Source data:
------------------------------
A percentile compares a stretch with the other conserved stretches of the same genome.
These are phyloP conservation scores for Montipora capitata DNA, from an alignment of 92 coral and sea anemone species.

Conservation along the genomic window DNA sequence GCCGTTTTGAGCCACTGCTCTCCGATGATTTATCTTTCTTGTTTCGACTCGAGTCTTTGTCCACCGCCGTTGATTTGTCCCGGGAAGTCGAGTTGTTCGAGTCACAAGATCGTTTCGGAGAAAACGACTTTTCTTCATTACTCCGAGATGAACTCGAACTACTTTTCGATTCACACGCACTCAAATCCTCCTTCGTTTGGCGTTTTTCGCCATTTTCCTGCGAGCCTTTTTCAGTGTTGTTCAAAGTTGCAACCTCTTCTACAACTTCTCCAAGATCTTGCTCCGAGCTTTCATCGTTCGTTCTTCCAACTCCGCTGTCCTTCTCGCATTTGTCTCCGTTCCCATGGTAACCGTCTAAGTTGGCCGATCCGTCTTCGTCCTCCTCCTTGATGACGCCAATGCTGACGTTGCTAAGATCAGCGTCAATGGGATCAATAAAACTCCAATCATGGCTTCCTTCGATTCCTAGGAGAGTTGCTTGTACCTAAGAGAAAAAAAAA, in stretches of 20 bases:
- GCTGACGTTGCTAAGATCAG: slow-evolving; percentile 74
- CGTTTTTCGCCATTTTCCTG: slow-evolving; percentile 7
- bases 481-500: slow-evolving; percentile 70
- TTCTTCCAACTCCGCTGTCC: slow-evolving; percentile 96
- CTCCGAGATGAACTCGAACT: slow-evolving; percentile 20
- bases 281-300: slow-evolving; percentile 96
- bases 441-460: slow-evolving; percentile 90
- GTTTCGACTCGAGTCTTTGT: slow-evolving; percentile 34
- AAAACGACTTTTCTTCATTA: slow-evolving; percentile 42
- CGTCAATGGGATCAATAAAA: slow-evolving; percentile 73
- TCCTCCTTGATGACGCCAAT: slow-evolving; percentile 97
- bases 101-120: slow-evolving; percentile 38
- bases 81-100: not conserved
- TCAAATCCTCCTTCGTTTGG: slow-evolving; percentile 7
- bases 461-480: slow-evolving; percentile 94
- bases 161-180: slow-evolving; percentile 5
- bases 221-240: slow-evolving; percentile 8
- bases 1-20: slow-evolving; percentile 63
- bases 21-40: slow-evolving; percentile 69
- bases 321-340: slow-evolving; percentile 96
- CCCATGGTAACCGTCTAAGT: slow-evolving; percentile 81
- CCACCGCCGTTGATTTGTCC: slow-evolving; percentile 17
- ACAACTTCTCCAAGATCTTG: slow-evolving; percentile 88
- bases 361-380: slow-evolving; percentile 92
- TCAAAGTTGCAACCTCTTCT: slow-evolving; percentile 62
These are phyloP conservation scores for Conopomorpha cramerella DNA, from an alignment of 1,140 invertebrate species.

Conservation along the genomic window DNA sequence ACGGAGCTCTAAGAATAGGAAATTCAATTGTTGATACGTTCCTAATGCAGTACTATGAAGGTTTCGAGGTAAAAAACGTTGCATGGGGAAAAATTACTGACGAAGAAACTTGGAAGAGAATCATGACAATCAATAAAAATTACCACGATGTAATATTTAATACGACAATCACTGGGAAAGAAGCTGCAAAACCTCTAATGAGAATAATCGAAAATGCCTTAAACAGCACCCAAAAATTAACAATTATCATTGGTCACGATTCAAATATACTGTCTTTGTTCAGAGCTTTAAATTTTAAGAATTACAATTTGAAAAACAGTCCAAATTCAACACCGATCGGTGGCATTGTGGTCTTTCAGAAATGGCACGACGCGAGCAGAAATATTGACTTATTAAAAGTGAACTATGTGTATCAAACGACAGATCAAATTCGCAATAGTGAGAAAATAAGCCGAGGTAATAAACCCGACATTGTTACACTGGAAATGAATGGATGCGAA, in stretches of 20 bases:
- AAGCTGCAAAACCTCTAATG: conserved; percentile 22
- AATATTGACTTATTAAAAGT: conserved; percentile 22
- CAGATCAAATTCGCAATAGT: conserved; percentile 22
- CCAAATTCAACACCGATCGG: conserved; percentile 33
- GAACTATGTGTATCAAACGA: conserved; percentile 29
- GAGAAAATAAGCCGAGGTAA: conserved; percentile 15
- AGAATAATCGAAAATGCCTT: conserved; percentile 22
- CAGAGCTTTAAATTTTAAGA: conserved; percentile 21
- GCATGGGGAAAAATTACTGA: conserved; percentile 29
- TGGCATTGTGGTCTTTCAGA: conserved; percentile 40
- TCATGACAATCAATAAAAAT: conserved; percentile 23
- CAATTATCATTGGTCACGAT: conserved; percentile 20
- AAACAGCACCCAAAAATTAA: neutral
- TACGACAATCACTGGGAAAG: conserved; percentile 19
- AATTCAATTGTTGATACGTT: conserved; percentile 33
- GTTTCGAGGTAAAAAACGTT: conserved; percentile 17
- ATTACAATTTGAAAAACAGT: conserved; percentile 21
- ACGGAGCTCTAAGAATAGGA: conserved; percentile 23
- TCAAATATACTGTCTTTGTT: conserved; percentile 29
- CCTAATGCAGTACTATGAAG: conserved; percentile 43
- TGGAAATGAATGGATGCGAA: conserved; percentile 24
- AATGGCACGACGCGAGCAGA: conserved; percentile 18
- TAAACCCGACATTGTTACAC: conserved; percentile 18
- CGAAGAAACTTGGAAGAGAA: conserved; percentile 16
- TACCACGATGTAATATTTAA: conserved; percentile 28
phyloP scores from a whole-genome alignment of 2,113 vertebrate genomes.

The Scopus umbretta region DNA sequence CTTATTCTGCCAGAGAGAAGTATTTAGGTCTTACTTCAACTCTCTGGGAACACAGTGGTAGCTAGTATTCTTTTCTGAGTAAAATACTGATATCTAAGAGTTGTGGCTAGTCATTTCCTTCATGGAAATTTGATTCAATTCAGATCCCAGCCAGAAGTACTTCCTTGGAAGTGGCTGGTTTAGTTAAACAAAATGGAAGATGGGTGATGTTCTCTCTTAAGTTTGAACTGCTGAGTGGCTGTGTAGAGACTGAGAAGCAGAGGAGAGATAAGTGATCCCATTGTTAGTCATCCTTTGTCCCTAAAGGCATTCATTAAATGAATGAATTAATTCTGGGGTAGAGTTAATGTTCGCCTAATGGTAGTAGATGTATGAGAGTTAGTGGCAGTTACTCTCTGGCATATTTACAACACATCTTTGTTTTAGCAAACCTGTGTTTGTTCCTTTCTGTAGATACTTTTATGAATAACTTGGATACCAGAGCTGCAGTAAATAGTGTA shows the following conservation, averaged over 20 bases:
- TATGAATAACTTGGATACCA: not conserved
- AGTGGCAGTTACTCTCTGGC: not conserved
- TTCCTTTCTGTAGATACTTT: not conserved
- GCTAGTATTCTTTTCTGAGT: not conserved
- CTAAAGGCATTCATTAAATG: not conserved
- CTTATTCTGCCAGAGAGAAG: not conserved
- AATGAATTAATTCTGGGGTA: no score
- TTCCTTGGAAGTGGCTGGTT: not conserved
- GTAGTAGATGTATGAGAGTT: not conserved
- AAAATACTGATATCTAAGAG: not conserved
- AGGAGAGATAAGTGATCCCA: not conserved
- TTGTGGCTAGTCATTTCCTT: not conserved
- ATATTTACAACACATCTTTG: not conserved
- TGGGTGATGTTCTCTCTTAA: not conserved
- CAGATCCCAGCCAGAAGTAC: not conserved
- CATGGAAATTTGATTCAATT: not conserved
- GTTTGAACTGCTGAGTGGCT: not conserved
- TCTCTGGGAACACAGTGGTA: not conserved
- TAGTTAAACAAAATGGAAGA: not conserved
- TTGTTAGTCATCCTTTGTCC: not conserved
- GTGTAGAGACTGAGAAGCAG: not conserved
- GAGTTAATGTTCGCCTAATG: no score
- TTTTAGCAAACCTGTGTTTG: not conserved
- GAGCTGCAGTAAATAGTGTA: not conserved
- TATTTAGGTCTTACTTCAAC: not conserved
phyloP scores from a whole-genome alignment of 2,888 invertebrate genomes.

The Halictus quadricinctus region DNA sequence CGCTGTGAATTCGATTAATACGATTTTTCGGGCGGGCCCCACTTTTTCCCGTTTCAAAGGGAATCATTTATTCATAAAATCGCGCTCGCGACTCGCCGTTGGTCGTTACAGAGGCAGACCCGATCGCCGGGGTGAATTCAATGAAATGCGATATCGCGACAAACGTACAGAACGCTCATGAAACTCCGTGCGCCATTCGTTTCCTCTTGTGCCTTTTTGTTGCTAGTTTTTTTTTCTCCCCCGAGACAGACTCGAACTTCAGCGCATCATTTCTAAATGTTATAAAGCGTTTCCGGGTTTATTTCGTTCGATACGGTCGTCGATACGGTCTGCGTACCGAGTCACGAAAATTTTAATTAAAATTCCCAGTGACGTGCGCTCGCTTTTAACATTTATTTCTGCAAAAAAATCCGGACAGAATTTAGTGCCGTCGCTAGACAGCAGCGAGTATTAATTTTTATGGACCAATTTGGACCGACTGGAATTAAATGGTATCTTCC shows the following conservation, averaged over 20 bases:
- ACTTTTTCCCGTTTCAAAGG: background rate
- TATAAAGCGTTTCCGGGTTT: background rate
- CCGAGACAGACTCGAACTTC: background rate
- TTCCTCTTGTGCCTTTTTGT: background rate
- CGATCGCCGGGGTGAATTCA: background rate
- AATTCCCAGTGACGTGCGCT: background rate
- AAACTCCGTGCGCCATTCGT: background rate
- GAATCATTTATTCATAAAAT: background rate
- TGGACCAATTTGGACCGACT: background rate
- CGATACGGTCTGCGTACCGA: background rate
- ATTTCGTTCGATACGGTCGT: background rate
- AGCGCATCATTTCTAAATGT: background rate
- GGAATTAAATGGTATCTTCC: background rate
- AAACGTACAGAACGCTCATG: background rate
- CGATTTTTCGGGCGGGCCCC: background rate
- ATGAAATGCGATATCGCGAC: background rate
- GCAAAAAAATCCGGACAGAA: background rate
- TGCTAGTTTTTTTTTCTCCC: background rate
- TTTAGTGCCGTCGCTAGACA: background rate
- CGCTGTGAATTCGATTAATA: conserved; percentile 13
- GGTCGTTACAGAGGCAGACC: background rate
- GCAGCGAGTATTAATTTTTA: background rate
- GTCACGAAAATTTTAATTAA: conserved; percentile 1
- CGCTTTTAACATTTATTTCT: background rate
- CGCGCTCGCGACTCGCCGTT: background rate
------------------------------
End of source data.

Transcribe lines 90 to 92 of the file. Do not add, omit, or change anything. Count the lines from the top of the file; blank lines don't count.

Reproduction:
- AATTCCCAGTGACGTGCGCT: background rate
- AAACTCCGTGCGCCATTCGT: background rate
- GAATCATTTATTCATAAAAT: background rate